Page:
When you travel over 8,000 miles to go flyfishing for a week, and it’s your major fishing trip of the year, you hope and pray that everything goes smoothly. But there are as many uncertainties in adventure travel for flyfishing as there are flies in your overstuffed fly boxes. Gale force winds and driving rain, delayed flights, lost or damaged luggage, broken rods, loud, obnoxious heavy drinking guests at the lodge, surly or bored guides, and the inevitable “you really should have been here last week, the fishing was great”.
For the second time in four years I traveled from London, England to Patagonia, Argentina to spend time with Luciano Alba, his father Roberto, the guides and staff at Estancia Laguna Verde to fish the monster rainbows of Lago Strobel, affectionately known as Jurassic Lake. But with this magical place in the middle of the high Patagonia lava plateau, you can be certain of the most important requirements for a flyfishing holiday in a faraway place. No matter what the weather, the fishing is outstanding. The guides are well trained, knowledgeable, and great fishing companions. The food and wine at the lodge are first class. And the owners, Luciano and Roberto, are always in residence and ready to accommodate any request. But most importantly, you will definitely catch the trophy trout of your life!
When someone tells you the weather in Patagonia is gale force most of the time and casting is a bitch, that is true, but even in the midst of a downpour and 70 mph winds, the fishing is still superb. In fact, in my experience, the fishing is better on rough days than calm, mainly because the turbulence in the water kicks the massive numbers of scuds off the bottom and up into the water column, where the monster Rainbow trout act like piscatorial vacuum cleaners, gorging on great clumps of greenish-black floating scuds. And they will greedily suck up your scud pattern as well.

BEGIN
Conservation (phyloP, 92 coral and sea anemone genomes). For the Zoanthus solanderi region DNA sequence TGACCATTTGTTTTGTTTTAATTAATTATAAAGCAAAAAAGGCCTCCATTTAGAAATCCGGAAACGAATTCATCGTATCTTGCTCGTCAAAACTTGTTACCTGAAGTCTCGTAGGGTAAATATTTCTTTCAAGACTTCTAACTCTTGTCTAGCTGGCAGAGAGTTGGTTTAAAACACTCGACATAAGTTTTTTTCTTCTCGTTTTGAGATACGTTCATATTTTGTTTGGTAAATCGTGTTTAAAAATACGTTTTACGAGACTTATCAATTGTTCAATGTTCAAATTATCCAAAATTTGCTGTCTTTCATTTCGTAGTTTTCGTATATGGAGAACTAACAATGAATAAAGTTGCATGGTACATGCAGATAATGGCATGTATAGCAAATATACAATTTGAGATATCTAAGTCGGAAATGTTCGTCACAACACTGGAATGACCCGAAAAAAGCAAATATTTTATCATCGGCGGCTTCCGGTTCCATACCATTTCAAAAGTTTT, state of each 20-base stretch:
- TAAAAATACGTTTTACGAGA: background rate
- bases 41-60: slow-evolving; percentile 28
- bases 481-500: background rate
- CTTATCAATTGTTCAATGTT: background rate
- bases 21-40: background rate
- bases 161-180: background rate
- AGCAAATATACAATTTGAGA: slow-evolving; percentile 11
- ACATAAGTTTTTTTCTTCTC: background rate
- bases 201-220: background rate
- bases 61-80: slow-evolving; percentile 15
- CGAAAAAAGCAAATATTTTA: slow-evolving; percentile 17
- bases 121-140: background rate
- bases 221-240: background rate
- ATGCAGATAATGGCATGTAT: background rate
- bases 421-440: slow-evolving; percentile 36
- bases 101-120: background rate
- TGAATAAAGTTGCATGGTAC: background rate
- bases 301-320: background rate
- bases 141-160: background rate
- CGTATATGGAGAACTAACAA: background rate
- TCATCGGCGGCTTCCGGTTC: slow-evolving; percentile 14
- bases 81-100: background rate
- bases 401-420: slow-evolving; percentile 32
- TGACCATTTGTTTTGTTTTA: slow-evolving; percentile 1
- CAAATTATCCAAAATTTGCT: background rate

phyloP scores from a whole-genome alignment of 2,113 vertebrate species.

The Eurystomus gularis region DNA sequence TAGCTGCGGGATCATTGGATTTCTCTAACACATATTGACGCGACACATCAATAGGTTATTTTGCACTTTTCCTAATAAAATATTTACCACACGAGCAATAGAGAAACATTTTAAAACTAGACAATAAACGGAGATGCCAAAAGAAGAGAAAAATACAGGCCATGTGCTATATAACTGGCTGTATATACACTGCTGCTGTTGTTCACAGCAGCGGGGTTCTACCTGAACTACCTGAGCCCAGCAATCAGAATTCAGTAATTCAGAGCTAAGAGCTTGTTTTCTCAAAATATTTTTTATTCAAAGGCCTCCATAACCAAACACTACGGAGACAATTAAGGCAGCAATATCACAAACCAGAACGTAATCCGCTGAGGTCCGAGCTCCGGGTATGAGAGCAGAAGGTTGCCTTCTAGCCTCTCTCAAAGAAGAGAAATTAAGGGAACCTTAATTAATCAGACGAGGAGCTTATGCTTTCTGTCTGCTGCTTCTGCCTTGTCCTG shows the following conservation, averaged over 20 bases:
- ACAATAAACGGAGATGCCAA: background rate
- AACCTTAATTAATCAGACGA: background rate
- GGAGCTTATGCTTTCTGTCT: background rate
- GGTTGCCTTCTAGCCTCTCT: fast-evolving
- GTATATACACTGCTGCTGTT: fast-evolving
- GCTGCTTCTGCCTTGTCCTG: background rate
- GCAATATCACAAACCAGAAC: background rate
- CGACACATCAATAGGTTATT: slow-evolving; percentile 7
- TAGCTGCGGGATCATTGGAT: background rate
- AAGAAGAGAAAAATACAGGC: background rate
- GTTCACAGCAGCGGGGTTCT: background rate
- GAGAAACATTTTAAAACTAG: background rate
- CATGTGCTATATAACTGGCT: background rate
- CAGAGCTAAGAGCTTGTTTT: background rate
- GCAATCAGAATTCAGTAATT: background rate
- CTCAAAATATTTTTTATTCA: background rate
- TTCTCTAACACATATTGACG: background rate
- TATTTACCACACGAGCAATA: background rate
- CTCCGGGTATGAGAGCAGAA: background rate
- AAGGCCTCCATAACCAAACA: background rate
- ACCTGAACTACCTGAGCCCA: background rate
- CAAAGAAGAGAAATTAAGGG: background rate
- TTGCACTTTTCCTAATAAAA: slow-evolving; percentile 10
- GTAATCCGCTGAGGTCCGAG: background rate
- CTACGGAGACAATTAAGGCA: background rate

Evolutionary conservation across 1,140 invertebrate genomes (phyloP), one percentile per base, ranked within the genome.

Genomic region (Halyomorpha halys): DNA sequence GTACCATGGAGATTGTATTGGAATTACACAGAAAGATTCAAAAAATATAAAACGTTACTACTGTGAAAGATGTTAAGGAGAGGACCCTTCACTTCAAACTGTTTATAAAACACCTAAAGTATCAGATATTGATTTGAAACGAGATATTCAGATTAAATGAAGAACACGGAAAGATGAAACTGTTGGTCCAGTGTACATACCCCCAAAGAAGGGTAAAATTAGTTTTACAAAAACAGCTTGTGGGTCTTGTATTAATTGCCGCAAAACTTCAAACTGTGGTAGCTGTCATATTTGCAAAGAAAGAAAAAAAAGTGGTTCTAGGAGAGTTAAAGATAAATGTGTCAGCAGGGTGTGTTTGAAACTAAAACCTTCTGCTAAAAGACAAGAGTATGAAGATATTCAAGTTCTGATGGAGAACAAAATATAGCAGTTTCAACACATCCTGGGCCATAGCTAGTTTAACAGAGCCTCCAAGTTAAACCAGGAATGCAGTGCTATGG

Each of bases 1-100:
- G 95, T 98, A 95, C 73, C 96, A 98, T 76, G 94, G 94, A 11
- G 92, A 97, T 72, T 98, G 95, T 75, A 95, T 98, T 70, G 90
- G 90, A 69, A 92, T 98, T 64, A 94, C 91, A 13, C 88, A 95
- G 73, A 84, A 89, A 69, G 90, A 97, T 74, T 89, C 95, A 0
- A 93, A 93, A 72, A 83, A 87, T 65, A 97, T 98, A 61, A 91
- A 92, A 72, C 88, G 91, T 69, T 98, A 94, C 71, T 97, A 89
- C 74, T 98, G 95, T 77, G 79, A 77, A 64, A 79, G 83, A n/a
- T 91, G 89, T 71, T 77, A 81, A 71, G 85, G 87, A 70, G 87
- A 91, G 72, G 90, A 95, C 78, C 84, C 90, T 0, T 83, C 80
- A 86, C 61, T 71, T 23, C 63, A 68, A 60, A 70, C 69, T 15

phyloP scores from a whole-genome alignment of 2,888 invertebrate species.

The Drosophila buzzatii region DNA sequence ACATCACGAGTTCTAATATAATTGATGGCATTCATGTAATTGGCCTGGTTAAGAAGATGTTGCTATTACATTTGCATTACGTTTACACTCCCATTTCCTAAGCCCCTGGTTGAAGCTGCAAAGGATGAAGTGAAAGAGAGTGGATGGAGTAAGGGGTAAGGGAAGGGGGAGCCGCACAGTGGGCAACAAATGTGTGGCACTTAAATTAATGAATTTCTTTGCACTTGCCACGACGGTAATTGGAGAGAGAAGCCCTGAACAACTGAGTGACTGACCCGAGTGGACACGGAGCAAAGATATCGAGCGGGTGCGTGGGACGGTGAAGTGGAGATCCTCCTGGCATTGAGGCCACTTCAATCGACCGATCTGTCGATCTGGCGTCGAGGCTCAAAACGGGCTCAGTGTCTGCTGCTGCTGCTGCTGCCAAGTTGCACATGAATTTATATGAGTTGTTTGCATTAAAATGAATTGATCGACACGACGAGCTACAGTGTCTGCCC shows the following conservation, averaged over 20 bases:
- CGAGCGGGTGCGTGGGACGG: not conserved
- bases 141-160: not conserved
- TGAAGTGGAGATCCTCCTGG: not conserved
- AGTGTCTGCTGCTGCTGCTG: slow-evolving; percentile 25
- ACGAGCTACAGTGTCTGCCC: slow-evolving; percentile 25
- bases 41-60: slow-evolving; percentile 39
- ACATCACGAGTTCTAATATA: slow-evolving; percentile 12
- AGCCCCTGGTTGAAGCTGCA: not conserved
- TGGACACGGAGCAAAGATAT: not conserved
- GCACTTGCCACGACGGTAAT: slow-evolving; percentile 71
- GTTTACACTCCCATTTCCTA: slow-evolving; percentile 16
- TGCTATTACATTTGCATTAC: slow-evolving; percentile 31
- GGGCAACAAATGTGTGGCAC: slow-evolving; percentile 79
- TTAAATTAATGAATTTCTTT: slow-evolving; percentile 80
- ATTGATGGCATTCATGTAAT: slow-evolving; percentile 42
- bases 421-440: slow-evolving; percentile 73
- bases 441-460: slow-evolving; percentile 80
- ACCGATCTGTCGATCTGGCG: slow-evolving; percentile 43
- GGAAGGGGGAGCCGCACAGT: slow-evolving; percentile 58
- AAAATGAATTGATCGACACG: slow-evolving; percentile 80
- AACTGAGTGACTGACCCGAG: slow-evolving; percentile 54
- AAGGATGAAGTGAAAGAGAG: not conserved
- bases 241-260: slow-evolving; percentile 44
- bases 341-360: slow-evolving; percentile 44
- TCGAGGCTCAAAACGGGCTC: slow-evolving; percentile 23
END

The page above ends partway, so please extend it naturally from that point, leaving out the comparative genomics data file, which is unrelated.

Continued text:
I have been fortunate enough to fish with Jack Hemingway in Iceland and other great flyfishing friends in such adventurous places as the Amazon for Peacock Bass, the Ponoi Peninsula in Russia for salmon, the virgin Kamchatka rivers for trout and sea-run Arctic Char, the Rio Grande River in Tierra del Fuego for large sea-run brown trout, and various rivers in the Western US and Alaska for salmon and trout. All great experiences. But when I think about an all-around positive flyfishing adventure, my mind always returns to Estancia Laguna Verde and Lago Strobel.
My first trip:
In mid-March, 2013 my flyfishing buddy Bruce West and I met in Buenos Aires, he coming from California and me from London. I love Buenos Aires; the food, the European atmosphere, the people and of course the Tango shows. After a great meal of Argentine steak and mega-Martinis on steroids, early the next morning we boarded an Aerolineas Argentinas flight to El Calafate, the jumping off point for tourists visiting the spectacular Perito Moreno Glacier in Los Glaciares National Park.
After being met by one of the lodge guides and collecting our gear, instead of heading towards the towering, snow-capped Andes, we headed East on Highway 40 out onto the dry and desolate Patagonia lava plateau. During the Miocene and early Pliocene Eras (between 6 and 20 million years ago) this 40,000 square mile plateau was a solid flat sheet of lava, which over time has been weathered into valleys and high plains with only scrub vegetation. Not a likely haven for monster trout.